Friday 30 September 2016

Former Labour leader Eamon Gilmore: I won't run in next election

Published 03/06/2015 | 02:30

Labour TD Eamon Gilmore: championed gay marriage poll
Labour TD Eamon Gilmore: championed gay marriage poll

Former Tánaiste and Labour leader Eamon Gilmore is bowing out of politics and will not contest the next general election.

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He was forced to resign as party leader after Labour lost heavily in local and European Parliament elections in May 2014. At the time his own TDs and senators turned against him a matter of days after the final results were declared.

But in the past fortnight he has been warmly praised for championing the same-sex marriage referendum within Government, after it was carried by a resounding vote 12 days ago.

Mr Gilmore has been a TD since June 1989, when he was elected for the then-Workers' Party. Prior to that he had worked as an official of the Irish Transport & General Workers' Union which later became SIPTU.

Read more here: Gilmore enjoyed highest of highs and lowest of lows with Labour  

He went on to serve as junior environment minister when the re-named Democratic Left (DL) joined with Fine Gael and Labour in the Rainbow Coalition of 1994-1997. Mr Gilmore joined Labour after DL merged with the party in 1999.

In autumn 2002, he stood for the Labour Party leadership after Ruairí Quinn resigned, but was defeated by his former DL and trade union colleague, Pat Rabbitte. He was elected Labour leader in 2007, leading it into Coalition with Fine Gael in 2011, when he became Tánaiste and Foreign Affairs Minister.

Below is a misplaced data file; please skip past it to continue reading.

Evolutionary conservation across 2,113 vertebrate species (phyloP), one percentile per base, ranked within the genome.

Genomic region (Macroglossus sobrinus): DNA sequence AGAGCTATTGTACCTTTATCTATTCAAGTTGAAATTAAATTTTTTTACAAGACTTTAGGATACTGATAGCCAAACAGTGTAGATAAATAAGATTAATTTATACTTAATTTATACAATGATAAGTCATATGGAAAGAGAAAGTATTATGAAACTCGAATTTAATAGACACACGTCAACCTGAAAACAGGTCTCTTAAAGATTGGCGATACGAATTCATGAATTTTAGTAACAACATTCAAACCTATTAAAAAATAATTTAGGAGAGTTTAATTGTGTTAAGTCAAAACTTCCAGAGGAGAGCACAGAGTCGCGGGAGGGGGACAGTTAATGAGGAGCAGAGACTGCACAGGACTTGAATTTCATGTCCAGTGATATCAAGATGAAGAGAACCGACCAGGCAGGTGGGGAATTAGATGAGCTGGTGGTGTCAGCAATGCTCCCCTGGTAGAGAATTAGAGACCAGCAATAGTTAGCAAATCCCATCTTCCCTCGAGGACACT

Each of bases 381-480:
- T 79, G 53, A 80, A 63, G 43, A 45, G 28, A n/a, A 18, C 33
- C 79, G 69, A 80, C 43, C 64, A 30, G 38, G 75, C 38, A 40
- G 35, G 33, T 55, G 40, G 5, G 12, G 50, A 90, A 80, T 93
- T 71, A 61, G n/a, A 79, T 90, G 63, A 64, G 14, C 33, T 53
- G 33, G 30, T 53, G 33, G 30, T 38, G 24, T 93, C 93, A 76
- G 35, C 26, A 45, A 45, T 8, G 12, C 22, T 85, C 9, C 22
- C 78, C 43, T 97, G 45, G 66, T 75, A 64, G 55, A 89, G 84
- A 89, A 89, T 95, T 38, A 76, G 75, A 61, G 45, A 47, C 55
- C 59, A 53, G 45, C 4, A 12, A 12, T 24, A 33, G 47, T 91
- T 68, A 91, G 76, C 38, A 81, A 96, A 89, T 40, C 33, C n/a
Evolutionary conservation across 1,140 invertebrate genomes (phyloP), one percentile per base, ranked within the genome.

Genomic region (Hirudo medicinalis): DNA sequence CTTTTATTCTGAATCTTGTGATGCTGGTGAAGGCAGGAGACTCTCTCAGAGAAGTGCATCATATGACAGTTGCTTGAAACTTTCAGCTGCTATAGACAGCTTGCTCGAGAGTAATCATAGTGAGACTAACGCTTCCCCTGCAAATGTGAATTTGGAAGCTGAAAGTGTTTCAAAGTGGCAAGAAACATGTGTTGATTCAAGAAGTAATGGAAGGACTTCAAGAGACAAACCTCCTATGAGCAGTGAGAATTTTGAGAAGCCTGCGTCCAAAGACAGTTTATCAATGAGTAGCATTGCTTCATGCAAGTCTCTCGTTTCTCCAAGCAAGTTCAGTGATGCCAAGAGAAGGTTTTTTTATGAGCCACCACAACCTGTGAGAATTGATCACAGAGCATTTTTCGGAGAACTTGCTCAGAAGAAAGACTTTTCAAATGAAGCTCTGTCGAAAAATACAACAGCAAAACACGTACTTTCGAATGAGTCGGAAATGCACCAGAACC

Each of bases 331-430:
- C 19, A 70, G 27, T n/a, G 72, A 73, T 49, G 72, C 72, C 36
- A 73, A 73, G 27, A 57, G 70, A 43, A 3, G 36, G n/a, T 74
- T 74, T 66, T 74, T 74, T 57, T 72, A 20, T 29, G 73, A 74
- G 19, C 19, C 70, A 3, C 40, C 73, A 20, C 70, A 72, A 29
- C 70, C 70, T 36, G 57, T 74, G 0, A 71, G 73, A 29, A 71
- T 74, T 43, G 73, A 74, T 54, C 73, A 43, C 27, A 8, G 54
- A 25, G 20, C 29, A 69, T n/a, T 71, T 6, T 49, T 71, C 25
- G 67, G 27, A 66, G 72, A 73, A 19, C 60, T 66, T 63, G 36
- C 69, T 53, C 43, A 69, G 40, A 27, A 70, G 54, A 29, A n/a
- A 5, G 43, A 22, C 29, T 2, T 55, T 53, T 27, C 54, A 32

Mr Gilmore thanked the Dún Laoghaire Labour Party for their continued support and friendship, and the staff with whom he had worked for their loyalty and hard work.

"It has been an honour to represent the people of Dún Laoghaire for the past 30 years and I am also informing members of the Labour Party, in my constituency of my decision," he said.

Mr Gilmore also acknowledged his Labour Party parliamentary colleagues, and others across the political spectrum, for their work in the public interest. He said he would continue to contribute to public life and the Labour Party.

"Above all, I wish to thank my wife Carol and our children Gráinne, Oisín and Sean for their love and comfort through all the challenges of my public life. And I want to thank too our extended family, and our personal friends who were always there for us," he added.

A native of Caltra, in east Galway, he got his first taste of politics at University College Galway, where he studied psychology. He was president of the students' union there in 1974/75, and was national president of the Union of Students in Ireland from 1976-78.

Irish Independent

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